A few months ago, my team and I were assigned to do a sprint for one of our products, with a task of finding some quick wins that we could implement into our product in a short amount of time, trying to keep our stakeholders as low as possible. Due to the speedy nature of this project, as well as it being our first project with new teammates, bringing in our research team was the last thing on our minds. We thankfully met our tight deadline, and the product had a positive turnout, thanks to a wonderful team of hardworking folks, but we received a lot of feedback from our clients about bits and pieces of the product causing confusion. With that, we ended up bringing research into our project after the initial launch to begin understanding those user pain points, and seeing how we can address them on our next round of iterations (hopefully with a longer timeline).

All of this brings me to the main point of discussion that I want to address..how important is user research during the ux process? My answer is — very.

First off, what is user research? According to an article by the Interaction Design Foundation, user research is defined as a “methodic study of target users — including their needs and pain points — so designers have the sharpest possible insights to work with to make the best designs. User researchers use various methods to expose problems and design opportunities, and find crucial information to use in their design process.”

As we can see, the definition is broad. Certainly, we included some user research to identify the pain points in our user’s journey. As designers, we incorporated journey maps, and researched our stakeholders to get to the root of all of our problems. Some of the areas that we didn’t get to touch on were initial user interviews, and usability testing once we had done some design work. There were definitely some opportunities for us to dive in deeper with user interviews during the discovery phases of our research. One great way we could’ve incorporated research in our tight deadline would have been to bring in Lean UX.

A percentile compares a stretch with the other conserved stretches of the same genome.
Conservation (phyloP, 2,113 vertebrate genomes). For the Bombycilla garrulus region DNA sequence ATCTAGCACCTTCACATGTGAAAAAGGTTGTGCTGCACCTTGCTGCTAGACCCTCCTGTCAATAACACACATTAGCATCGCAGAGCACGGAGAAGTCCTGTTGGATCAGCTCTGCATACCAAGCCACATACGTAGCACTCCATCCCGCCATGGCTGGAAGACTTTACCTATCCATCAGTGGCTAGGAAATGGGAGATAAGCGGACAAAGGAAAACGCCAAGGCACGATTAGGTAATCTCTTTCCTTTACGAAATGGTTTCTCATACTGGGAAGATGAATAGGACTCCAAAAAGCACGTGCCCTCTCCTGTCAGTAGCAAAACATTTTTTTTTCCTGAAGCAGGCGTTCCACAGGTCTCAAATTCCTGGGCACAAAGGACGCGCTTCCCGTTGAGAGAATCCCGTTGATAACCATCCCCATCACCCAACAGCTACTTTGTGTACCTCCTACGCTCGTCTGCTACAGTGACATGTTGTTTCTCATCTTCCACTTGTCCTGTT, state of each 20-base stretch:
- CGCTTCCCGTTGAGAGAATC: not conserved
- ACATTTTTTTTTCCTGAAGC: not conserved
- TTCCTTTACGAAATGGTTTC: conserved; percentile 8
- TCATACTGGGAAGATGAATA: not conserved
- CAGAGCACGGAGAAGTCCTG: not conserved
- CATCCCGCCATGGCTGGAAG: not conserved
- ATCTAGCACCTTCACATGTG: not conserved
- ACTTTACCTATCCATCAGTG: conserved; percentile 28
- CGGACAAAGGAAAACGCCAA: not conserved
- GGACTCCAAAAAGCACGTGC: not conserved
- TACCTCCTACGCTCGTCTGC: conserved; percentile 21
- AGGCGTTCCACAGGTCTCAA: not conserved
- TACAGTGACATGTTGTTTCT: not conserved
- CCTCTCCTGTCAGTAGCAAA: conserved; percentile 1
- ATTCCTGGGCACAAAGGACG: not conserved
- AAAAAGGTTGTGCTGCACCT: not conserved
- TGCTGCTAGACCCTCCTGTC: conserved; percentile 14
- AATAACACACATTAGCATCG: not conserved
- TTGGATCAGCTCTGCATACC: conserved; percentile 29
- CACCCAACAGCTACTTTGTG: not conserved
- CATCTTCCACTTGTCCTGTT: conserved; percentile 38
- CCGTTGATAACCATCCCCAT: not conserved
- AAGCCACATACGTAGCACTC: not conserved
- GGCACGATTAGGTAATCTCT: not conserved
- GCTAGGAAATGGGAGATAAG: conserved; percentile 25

Lean UX is defined in this article by Hotjar as “ a user-centered design process that embraces Lean and Agile development methodology to reduce waste and build products centered around the users. Lean user experience design relies on a collaborative approach and rapid experimentation/prototyping, to get user feedback by exposing a minimum viable product (MVP) to users as early as possible.”

There are three steps in the Lean UX process.

  1. Think — through discovery work such as competitor analysis, stakeholder interviews, etc…teams begin to identify pain points in the user’s process when interacting with a product. From there, they are able to address concerns, and make efforts to improve the product.
  2. Make — once pain points have been identified, designers start incorporating solutions into their product through prototyping and developing.
  3. Check — once a product has been created addressing a variety of pain points, designers can launch the prototype using survey tools, to gather quick feedback on the designs, to make sure there aren’t any large gaps in the process.

Lean UX is just one of the ways a product team can quickly get some research done before a product launch. Although research is easily overlooked and one of the first things to go when budget and deadlines are tight, it is a simple solution that can make a huge difference in saving the company time and money in the future.

Ultimately, user research is a very important part of the ux design process, as it helps to catch product teams mistakes before they launch their product. As I continue to move forward, I will be sure to incorporate methods, such as Lean UX and user interviews in my design process, and encourage my product team to do so as well, so we can minimize mistakes and ensure that our users have the best possible experience.

Source link